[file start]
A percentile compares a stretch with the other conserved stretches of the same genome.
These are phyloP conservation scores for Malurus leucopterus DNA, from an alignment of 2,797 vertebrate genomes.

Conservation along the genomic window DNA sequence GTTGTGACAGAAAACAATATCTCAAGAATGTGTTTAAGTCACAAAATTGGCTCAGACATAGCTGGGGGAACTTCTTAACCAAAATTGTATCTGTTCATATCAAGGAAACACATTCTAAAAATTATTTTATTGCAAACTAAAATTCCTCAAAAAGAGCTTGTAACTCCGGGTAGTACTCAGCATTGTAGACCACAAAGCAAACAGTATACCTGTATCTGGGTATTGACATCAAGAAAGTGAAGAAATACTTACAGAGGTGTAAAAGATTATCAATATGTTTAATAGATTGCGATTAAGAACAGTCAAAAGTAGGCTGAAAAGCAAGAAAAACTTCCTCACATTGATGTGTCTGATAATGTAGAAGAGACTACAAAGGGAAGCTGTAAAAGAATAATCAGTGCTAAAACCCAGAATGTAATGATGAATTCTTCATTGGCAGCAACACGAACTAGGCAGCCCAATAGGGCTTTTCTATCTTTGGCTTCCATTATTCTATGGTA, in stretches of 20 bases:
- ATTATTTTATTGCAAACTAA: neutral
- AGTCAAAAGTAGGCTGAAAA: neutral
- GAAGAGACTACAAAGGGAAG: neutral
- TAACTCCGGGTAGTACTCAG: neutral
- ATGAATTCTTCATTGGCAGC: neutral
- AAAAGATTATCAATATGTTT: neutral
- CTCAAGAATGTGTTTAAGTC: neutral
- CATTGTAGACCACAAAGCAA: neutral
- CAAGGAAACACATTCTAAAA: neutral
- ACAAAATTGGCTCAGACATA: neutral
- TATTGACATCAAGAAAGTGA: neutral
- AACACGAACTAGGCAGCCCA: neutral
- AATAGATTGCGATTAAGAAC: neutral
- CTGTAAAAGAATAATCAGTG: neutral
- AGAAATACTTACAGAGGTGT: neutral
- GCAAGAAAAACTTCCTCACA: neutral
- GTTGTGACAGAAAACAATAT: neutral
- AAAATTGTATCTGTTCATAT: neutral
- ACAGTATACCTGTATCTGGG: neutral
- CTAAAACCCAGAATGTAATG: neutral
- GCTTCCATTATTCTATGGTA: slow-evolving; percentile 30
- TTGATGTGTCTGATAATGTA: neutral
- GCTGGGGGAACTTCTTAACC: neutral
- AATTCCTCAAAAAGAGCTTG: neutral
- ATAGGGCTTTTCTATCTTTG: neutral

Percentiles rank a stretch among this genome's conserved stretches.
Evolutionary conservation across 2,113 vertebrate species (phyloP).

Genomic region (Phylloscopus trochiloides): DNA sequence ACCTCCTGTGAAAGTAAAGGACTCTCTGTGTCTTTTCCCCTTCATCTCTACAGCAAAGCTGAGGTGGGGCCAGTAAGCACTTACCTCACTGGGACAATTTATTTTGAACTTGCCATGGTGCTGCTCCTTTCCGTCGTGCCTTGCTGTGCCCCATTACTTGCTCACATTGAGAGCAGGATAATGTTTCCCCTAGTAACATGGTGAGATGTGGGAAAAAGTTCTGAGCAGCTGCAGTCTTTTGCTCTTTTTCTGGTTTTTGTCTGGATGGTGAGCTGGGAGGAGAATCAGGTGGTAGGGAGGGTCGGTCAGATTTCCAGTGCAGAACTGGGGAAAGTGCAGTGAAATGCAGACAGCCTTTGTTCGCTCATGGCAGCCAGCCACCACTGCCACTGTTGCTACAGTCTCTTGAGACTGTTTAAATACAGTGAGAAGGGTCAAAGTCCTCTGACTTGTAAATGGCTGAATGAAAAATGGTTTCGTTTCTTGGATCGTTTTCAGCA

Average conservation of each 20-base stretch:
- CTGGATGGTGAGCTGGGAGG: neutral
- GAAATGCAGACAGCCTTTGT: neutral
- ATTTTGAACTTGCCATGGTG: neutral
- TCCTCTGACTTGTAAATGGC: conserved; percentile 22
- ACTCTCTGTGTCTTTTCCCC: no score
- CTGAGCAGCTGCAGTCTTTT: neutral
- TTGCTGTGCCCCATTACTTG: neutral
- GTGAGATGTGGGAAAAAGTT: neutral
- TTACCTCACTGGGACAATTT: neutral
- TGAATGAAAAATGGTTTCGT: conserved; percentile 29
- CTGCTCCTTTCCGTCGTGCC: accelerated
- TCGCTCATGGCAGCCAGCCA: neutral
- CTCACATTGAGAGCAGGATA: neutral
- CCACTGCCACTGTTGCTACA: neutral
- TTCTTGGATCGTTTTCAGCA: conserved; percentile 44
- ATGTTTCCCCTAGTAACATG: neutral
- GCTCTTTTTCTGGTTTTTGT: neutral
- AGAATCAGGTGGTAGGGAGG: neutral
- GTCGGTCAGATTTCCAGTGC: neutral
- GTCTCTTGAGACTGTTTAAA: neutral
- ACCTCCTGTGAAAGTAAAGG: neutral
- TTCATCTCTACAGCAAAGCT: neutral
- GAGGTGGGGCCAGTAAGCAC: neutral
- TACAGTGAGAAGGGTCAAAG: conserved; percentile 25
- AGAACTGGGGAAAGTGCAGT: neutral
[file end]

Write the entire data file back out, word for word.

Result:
A percentile compares a stretch with the other conserved stretches of the same genome.
These are phyloP conservation scores for Malurus leucopterus DNA, from an alignment of 2,797 vertebrate genomes.

Conservation along the genomic window DNA sequence GTTGTGACAGAAAACAATATCTCAAGAATGTGTTTAAGTCACAAAATTGGCTCAGACATAGCTGGGGGAACTTCTTAACCAAAATTGTATCTGTTCATATCAAGGAAACACATTCTAAAAATTATTTTATTGCAAACTAAAATTCCTCAAAAAGAGCTTGTAACTCCGGGTAGTACTCAGCATTGTAGACCACAAAGCAAACAGTATACCTGTATCTGGGTATTGACATCAAGAAAGTGAAGAAATACTTACAGAGGTGTAAAAGATTATCAATATGTTTAATAGATTGCGATTAAGAACAGTCAAAAGTAGGCTGAAAAGCAAGAAAAACTTCCTCACATTGATGTGTCTGATAATGTAGAAGAGACTACAAAGGGAAGCTGTAAAAGAATAATCAGTGCTAAAACCCAGAATGTAATGATGAATTCTTCATTGGCAGCAACACGAACTAGGCAGCCCAATAGGGCTTTTCTATCTTTGGCTTCCATTATTCTATGGTA, in stretches of 20 bases:
- ATTATTTTATTGCAAACTAA: neutral
- AGTCAAAAGTAGGCTGAAAA: neutral
- GAAGAGACTACAAAGGGAAG: neutral
- TAACTCCGGGTAGTACTCAG: neutral
- ATGAATTCTTCATTGGCAGC: neutral
- AAAAGATTATCAATATGTTT: neutral
- CTCAAGAATGTGTTTAAGTC: neutral
- CATTGTAGACCACAAAGCAA: neutral
- CAAGGAAACACATTCTAAAA: neutral
- ACAAAATTGGCTCAGACATA: neutral
- TATTGACATCAAGAAAGTGA: neutral
- AACACGAACTAGGCAGCCCA: neutral
- AATAGATTGCGATTAAGAAC: neutral
- CTGTAAAAGAATAATCAGTG: neutral
- AGAAATACTTACAGAGGTGT: neutral
- GCAAGAAAAACTTCCTCACA: neutral
- GTTGTGACAGAAAACAATAT: neutral
- AAAATTGTATCTGTTCATAT: neutral
- ACAGTATACCTGTATCTGGG: neutral
- CTAAAACCCAGAATGTAATG: neutral
- GCTTCCATTATTCTATGGTA: slow-evolving; percentile 30
- TTGATGTGTCTGATAATGTA: neutral
- GCTGGGGGAACTTCTTAACC: neutral
- AATTCCTCAAAAAGAGCTTG: neutral
- ATAGGGCTTTTCTATCTTTG: neutral

Percentiles rank a stretch among this genome's conserved stretches.
Evolutionary conservation across 2,113 vertebrate species (phyloP).

Genomic region (Phylloscopus trochiloides): DNA sequence ACCTCCTGTGAAAGTAAAGGACTCTCTGTGTCTTTTCCCCTTCATCTCTACAGCAAAGCTGAGGTGGGGCCAGTAAGCACTTACCTCACTGGGACAATTTATTTTGAACTTGCCATGGTGCTGCTCCTTTCCGTCGTGCCTTGCTGTGCCCCATTACTTGCTCACATTGAGAGCAGGATAATGTTTCCCCTAGTAACATGGTGAGATGTGGGAAAAAGTTCTGAGCAGCTGCAGTCTTTTGCTCTTTTTCTGGTTTTTGTCTGGATGGTGAGCTGGGAGGAGAATCAGGTGGTAGGGAGGGTCGGTCAGATTTCCAGTGCAGAACTGGGGAAAGTGCAGTGAAATGCAGACAGCCTTTGTTCGCTCATGGCAGCCAGCCACCACTGCCACTGTTGCTACAGTCTCTTGAGACTGTTTAAATACAGTGAGAAGGGTCAAAGTCCTCTGACTTGTAAATGGCTGAATGAAAAATGGTTTCGTTTCTTGGATCGTTTTCAGCA

Average conservation of each 20-base stretch:
- CTGGATGGTGAGCTGGGAGG: neutral
- GAAATGCAGACAGCCTTTGT: neutral
- ATTTTGAACTTGCCATGGTG: neutral
- TCCTCTGACTTGTAAATGGC: conserved; percentile 22
- ACTCTCTGTGTCTTTTCCCC: no score
- CTGAGCAGCTGCAGTCTTTT: neutral
- TTGCTGTGCCCCATTACTTG: neutral
- GTGAGATGTGGGAAAAAGTT: neutral
- TTACCTCACTGGGACAATTT: neutral
- TGAATGAAAAATGGTTTCGT: conserved; percentile 29
- CTGCTCCTTTCCGTCGTGCC: accelerated
- TCGCTCATGGCAGCCAGCCA: neutral
- CTCACATTGAGAGCAGGATA: neutral
- CCACTGCCACTGTTGCTACA: neutral
- TTCTTGGATCGTTTTCAGCA: conserved; percentile 44
- ATGTTTCCCCTAGTAACATG: neutral
- GCTCTTTTTCTGGTTTTTGT: neutral
- AGAATCAGGTGGTAGGGAGG: neutral
- GTCGGTCAGATTTCCAGTGC: neutral
- GTCTCTTGAGACTGTTTAAA: neutral
- ACCTCCTGTGAAAGTAAAGG: neutral
- TTCATCTCTACAGCAAAGCT: neutral
- GAGGTGGGGCCAGTAAGCAC: neutral
- TACAGTGAGAAGGGTCAAAG: conserved; percentile 25
- AGAACTGGGGAAAGTGCAGT: neutral